“This was a very important meeting, because from July 1st 2008 France will hold the presidency of the European Union. That means France will have the chance to expand the present initiatives. It is very important for me that, concerning our country, there are new propositions towards an open co-operation. On the other hand, also from my point of view, it is important for our government to understand that there is a good chance of cooperation. We have always had good relations with France. Other countries are ready to improve their relations with Belarus too. Mr Kouchner said that France would initiate certain steps, but it would also want to see some movement from the Belarus government.” How can you do your work now in Belarus?
“I cannot express my views on state television; I am not even allowed in the building. They only let me say my piece on air every five years, if I stand for the presidential elections. I am not heard on the radio, not quoted in the newspapers, but I make up for that by travelling all around the country. In the last two and a half years I have visited 30 cities. Yes, they arrested me, questioned me then let me go, fined me, and even slashed my car tyres. But I go on anyway, visiting people’s homes because the people need to talk openly, to speak the truth, and they need hope.” This Autumn Belarus will hold parliamentary elections. Can members of the opposition take part? “We can and we will. This time we are imposing conditions . For example, when an opposition candidate runs for election then there must be someone within the electoral commission watching over the counting for him. In recent years there have not been any representatives of the opposition there, just government officials counting the votes. They must also have free access to the media. And they must not be fired from their jobs, or fined, or put in prison. All that must be stopped. If these conditions are met, and we get some opposition MPs in parliament, I think that will be the first step to cleaning up Belarus’ political situation, and towards at least partial international recognition of the election.” You spoke a little bit about Belarus and Russia moving towards closer relations. Is that threat still there?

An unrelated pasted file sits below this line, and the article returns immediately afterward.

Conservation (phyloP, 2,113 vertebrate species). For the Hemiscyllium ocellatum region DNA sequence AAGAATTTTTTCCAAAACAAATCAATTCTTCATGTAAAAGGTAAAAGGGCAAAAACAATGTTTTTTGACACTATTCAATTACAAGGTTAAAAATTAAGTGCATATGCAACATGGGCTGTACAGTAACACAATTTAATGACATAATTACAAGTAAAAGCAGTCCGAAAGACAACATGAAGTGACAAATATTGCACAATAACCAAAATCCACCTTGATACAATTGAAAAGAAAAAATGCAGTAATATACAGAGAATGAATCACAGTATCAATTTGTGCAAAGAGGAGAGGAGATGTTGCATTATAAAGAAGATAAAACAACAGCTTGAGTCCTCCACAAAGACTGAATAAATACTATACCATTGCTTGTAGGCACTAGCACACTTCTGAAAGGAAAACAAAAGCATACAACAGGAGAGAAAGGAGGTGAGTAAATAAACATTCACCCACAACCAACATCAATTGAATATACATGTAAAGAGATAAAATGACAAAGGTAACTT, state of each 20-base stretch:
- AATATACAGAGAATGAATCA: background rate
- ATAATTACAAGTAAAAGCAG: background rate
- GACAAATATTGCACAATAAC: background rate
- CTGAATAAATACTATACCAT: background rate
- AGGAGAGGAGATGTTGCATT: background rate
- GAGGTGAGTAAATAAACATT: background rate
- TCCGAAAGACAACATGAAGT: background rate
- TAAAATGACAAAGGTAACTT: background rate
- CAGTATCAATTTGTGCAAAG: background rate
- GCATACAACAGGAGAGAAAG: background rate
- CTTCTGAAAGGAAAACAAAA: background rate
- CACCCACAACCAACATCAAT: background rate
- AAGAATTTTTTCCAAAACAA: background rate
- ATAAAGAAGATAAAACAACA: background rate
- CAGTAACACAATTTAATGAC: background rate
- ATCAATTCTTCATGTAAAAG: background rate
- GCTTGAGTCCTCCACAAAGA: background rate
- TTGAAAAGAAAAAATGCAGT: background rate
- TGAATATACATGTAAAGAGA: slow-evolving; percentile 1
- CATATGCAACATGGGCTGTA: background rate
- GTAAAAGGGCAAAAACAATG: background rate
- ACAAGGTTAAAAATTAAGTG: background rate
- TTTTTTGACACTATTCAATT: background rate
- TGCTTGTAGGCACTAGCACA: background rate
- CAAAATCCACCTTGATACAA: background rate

“Yes, that threat still exists. I don’t think that the two will become one politically. But Belarus’ economic dependence on Russia is increasing all the time and is now very pronounced. This is because our own economy is not efficient; as I said, it’s not competitive. We have to borrow from Russia and it is the next generation which will pay the price. By 2010, or 2011, the amount owed will be so large that we will become practically a part of Russia, totally indebted to Moscow. That’s why I say we have to reform the economy as quickly as possible, all together — the government and us. And for this, our contacts in Europe and the United States are very important. They will benefit from an improvement of the situation in Belarus, by more stability, by democracy.” How might the relations between Belarus and Russia change with the new president in the Kremlin.
“It’s difficult for me to reply to this question because we know very little about the politics of the new president. I imagine that probably, not much will change. It will be much the same as before. But it is very important for me, it’s my wish, that between Russia and Belarus there won’t be any attempts to build a new union. Pragmatic relations are what’s needed; relations which are advantageous for both countries, bilateral treaties, all those things which are the norm in a civilised world. And only these sort of relations should exist between Russia and Belarus.”